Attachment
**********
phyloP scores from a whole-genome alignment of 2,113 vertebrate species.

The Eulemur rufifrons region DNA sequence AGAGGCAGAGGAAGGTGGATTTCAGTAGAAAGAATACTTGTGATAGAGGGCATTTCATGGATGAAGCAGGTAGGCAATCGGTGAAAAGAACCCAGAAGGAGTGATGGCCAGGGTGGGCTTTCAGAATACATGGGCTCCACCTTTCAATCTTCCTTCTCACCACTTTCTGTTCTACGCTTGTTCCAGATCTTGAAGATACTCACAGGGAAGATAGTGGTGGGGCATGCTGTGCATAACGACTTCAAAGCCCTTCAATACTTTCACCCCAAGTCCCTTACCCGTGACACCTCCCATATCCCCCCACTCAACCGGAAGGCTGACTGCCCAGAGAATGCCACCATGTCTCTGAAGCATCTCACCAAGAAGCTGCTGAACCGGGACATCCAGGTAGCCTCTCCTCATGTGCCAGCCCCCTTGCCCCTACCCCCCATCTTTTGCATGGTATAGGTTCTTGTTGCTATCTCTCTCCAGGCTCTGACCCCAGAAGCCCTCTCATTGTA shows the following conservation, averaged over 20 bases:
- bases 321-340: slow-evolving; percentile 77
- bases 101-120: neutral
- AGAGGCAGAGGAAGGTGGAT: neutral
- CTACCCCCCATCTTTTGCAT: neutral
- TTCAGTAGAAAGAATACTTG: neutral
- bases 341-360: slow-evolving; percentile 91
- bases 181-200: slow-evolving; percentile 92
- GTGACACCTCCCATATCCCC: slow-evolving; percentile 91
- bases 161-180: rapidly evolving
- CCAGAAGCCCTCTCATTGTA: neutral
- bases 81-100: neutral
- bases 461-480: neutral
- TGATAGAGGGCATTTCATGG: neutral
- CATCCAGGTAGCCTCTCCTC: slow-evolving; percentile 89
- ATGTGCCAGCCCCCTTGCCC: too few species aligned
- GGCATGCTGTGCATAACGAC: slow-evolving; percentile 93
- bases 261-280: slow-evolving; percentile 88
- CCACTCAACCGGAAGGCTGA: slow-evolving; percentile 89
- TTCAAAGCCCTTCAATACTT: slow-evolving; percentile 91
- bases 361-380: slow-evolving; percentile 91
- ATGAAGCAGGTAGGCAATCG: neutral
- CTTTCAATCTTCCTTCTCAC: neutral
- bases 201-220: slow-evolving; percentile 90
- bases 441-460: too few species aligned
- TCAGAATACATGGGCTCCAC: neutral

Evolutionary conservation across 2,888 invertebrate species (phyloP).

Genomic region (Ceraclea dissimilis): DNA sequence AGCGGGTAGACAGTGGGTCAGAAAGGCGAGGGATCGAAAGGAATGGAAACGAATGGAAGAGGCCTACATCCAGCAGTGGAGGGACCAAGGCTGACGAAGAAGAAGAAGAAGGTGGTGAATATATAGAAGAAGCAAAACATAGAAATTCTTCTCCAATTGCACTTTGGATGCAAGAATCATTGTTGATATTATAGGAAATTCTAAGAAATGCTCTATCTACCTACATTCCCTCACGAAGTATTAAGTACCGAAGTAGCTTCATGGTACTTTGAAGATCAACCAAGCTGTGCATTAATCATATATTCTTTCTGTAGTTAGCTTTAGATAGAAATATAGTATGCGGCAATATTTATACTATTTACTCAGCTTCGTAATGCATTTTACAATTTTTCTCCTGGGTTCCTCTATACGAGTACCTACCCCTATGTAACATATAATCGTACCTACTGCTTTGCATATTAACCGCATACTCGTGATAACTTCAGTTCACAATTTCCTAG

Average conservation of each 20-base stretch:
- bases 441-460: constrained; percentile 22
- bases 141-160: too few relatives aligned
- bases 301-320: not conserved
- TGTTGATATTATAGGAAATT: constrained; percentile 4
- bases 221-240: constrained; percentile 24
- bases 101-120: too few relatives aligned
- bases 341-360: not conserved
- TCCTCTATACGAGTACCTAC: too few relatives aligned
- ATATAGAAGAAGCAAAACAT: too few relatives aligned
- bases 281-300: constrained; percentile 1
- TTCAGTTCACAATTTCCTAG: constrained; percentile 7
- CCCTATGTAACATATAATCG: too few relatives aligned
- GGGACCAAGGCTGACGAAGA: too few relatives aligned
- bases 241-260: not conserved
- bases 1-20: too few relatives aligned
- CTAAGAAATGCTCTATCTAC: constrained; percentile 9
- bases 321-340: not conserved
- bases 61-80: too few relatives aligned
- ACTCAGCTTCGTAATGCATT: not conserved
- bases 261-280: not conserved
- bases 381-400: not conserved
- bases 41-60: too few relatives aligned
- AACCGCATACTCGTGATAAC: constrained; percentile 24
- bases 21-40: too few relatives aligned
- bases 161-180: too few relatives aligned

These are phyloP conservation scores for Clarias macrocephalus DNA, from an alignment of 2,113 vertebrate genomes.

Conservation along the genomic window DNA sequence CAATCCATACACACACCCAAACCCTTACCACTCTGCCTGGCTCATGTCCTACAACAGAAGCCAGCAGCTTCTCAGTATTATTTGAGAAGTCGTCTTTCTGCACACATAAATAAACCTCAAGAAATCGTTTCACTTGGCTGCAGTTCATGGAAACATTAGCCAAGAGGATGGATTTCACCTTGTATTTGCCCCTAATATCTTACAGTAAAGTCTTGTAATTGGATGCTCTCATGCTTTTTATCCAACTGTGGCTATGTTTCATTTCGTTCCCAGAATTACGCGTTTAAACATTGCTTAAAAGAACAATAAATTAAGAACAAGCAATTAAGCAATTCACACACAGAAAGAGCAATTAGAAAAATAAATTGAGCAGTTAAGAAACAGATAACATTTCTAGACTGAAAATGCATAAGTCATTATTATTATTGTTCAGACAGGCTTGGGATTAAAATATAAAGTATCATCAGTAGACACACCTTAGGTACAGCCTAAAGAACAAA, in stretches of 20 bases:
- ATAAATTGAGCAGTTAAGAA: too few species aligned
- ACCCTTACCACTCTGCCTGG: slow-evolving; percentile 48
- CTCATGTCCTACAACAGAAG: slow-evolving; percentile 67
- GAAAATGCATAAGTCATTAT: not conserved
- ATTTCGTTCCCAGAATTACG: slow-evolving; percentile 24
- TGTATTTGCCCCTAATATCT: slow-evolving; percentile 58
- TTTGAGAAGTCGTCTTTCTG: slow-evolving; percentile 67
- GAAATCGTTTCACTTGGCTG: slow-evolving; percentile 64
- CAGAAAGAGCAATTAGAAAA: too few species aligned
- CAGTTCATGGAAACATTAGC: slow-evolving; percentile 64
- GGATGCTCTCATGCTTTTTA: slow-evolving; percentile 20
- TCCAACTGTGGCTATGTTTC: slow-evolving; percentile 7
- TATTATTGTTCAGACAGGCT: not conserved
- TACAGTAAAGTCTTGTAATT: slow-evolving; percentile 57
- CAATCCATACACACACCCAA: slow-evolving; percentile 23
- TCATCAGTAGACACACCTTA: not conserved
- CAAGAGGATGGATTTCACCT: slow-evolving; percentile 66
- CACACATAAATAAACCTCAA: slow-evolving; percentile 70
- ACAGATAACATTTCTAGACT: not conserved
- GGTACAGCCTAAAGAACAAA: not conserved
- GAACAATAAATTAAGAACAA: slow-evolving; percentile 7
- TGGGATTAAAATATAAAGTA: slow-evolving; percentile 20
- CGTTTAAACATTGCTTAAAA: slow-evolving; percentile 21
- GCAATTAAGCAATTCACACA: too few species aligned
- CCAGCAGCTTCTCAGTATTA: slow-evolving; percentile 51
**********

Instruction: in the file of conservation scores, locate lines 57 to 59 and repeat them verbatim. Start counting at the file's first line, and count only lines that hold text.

Conservation along the genomic window DNA sequence CAATCCATACACACACCCAAACCCTTACCACTCTGCCTGGCTCATGTCCTACAACAGAAGCCAGCAGCTTCTCAGTATTATTTGAGAAGTCGTCTTTCTGCACACATAAATAAACCTCAAGAAATCGTTTCACTTGGCTGCAGTTCATGGAAACATTAGCCAAGAGGATGGATTTCACCTTGTATTTGCCCCTAATATCTTACAGTAAAGTCTTGTAATTGGATGCTCTCATGCTTTTTATCCAACTGTGGCTATGTTTCATTTCGTTCCCAGAATTACGCGTTTAAACATTGCTTAAAAGAACAATAAATTAAGAACAAGCAATTAAGCAATTCACACACAGAAAGAGCAATTAGAAAAATAAATTGAGCAGTTAAGAAACAGATAACATTTCTAGACTGAAAATGCATAAGTCATTATTATTATTGTTCAGACAGGCTTGGGATTAAAATATAAAGTATCATCAGTAGACACACCTTAGGTACAGCCTAAAGAACAAA, in stretches of 20 bases:
- ATAAATTGAGCAGTTAAGAA: too few species aligned
- ACCCTTACCACTCTGCCTGG: slow-evolving; percentile 48